It’s the first time that we thought about doing this. We usually get up very early in the morning, and then when we get back in the evening, everyone’s tired. When Kaspar’s finally gone to bed, we are so tired that we’re not really able to do something nice together. So, we don’t really have time apart from the holidays. I think we sometimes forget that we actually like each other; sometimes I feel like we’re just a team that works together, functioning in our positions as mother and father. But we’re also a couple and we have a relationship simply for the sake of being with each other.
We always go to visit our family around Christmas. It’s not really like I care much about the Christmas event; it’s more that my family does and I do it with them to not disappoint them. For example, my family always gets Christmas trees, but I’m not so keen on that. I always tell them that maybe this year we can go without one, but then they still get one. I don’t really see why it’s so necessary to have a tree in your living room for a few weeks and then just trashing it.”
Pedram Dibazar (faculty member in the Humanities department):
“It’s a significant time because it’s a break and I usually need that break. But I don’t celebrate Christmas as such; for me, it’s a holiday. There’s a religious side to it that I don’t share. Where I come from in Iran, we have another New Year, so this is not even a New Year for me. Normally, when I was home, this was nothing, and we accepted that. We knew that this was the New Year in a lot of places around the world; Christmas was celebrated by the minority of Christians. Other than that, these were normal days.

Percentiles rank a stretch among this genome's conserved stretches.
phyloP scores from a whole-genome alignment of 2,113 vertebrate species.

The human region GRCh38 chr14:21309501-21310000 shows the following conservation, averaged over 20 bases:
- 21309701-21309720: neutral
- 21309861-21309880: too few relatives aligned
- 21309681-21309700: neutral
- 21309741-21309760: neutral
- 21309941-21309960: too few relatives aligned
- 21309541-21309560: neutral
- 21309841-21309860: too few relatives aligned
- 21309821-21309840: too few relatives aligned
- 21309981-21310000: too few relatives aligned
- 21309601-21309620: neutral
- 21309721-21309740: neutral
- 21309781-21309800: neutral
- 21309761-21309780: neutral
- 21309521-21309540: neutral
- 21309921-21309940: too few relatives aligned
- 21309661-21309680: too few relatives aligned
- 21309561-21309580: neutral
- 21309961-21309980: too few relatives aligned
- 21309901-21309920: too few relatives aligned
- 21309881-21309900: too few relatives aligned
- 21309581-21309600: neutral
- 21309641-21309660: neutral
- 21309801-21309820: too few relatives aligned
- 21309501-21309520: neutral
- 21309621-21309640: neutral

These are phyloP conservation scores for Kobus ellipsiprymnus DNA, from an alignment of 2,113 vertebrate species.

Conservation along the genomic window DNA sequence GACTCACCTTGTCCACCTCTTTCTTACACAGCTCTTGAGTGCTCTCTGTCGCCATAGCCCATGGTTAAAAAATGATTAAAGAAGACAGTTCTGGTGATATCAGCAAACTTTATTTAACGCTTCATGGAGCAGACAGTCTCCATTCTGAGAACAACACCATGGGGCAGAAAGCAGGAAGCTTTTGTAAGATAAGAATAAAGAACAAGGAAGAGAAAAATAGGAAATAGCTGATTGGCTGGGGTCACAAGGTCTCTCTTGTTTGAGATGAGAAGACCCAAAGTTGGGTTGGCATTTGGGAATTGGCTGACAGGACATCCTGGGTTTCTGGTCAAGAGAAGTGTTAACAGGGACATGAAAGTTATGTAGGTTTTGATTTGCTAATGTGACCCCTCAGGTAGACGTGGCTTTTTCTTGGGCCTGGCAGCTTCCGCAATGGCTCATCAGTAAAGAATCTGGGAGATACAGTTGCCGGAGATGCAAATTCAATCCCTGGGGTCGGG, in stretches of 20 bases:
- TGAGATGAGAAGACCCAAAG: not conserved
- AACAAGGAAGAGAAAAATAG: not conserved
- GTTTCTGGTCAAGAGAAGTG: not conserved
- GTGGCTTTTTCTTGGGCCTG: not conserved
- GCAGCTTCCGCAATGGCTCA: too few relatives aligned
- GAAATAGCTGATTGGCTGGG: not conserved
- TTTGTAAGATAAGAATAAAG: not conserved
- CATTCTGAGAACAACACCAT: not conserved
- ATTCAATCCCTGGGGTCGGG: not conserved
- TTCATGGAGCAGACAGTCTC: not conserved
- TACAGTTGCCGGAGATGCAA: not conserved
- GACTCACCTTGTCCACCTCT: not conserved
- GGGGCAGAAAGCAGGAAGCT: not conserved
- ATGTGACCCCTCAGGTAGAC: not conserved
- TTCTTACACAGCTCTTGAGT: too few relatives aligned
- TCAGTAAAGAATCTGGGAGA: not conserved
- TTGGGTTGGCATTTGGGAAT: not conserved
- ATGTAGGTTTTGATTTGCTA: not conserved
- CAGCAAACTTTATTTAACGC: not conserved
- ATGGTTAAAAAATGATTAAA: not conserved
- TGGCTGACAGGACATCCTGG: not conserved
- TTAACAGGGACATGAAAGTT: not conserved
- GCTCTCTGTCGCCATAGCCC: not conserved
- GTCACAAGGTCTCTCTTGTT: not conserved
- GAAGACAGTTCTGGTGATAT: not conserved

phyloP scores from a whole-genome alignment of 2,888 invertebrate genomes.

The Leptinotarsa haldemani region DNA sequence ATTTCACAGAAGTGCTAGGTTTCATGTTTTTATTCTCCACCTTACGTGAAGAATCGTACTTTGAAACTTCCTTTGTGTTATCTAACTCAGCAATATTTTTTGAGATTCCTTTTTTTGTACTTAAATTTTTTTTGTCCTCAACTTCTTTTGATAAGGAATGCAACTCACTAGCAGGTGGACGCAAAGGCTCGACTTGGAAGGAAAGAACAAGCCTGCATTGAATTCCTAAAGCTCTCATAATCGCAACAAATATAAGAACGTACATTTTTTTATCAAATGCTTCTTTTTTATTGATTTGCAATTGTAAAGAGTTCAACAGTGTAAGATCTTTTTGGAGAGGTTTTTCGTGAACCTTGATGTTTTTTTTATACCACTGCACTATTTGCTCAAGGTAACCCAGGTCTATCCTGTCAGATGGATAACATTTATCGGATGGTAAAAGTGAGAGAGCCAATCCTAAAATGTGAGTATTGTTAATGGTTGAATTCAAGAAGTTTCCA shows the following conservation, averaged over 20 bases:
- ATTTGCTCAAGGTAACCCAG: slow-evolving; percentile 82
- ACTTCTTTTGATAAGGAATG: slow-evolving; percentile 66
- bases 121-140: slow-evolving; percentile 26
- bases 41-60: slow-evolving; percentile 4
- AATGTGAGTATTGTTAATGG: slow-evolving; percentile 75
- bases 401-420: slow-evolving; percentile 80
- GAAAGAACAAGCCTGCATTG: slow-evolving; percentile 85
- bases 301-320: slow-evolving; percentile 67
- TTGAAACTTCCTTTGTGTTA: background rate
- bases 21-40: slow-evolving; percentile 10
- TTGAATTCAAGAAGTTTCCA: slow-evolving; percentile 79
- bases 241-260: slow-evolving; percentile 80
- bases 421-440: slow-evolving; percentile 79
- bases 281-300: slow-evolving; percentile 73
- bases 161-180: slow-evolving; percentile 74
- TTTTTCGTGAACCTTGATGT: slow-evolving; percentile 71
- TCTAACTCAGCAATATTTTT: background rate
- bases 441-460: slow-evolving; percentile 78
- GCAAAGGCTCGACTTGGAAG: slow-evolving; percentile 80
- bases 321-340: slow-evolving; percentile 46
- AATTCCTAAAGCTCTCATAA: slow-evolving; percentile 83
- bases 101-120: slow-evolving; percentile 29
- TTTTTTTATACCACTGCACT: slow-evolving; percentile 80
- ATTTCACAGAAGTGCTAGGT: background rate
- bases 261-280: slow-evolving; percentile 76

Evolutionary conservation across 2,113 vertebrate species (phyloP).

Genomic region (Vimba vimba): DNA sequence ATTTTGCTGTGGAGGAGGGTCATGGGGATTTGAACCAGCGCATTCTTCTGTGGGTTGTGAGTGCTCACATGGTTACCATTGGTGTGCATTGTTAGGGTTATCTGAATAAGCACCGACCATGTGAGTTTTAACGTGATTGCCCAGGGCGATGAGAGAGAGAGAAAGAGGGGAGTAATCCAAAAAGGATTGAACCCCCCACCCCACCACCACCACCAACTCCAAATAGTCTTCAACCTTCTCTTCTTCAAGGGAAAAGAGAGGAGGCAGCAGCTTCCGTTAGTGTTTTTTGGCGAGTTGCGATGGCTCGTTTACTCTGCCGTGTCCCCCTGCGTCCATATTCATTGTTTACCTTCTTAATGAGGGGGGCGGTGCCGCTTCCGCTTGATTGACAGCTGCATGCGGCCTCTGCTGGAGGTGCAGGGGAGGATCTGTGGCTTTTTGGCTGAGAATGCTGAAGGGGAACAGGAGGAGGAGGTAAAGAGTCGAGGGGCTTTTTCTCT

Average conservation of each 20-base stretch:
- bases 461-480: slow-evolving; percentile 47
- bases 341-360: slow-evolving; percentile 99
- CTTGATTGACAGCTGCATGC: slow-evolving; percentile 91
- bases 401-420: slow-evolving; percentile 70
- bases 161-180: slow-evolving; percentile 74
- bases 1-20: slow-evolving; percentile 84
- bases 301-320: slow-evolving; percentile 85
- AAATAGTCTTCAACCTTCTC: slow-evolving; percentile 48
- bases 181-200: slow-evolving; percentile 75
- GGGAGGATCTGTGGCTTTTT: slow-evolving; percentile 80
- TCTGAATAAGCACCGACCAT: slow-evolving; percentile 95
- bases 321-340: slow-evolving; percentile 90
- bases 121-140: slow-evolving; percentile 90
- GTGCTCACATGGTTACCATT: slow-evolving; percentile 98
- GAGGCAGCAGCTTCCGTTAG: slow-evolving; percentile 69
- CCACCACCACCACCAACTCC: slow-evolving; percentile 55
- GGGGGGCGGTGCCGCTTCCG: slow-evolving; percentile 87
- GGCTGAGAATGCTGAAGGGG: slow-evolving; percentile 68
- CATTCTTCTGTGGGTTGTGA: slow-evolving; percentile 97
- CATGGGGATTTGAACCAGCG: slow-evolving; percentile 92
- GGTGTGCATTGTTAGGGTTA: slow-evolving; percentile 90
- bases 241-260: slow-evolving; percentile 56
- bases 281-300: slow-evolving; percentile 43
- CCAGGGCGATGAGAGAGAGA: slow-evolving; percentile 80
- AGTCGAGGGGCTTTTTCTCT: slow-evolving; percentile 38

I haven’t planned anything, but what I would like to do is go to Prague. This is a period when everyone goes on trips. I feel like I don’t really want to go to one of these tourist destinations, like the Canary Islands. I do miss the sun, but I also like winter when it’s calm, not windy, with some snow. I’d like to have such an experience, but I’m afraid it might not work out this year.
What I usually do during this period, which might also happen this year, is stay home with my partner. Amsterdam is a nice city for the winter break because it cools down, it is not as crowded – and much more importantly, things happen. So it’s not that on Christmas Day everything is closed. We always go watch a film, we have dinner, that sort of thing. Usually it’s a very calm experience. Lots of good wine, good food, and relaxation.”
Lorenzo Galeotti (faculty member in the Sciences department):
“Like most students, I’ll be going back home for the break – back to Italy to see my family and then work from there. I normally do my research during these breaks because it’s hard to keep up with everything during the semester. I guess there will be a few days around Christmas where I’ll get an actual break; still, there is always something to do, so it’s probably not going to be a proper break.
I do feel excited to work on some things, but not all. Some things will just be bureaucratic tasks that I didn’t have time to finish during this semester. Other tasks are things I like, such as a few projects that I have to work on with some other people. The only time I can truly focus on the things I need and like to do is during the break. For me, that is research in math.
Other than the typical Christmas things, I don’t have any particular traditions. I’m also not Catholic, but I follow the tradition because my family is. Not that I feel obliged to, but it would probably feel weird to say ‘Oh, well, I don’t believe in this’. I’m mostly just looking forward to being with my family – that, for me, is the tradition.”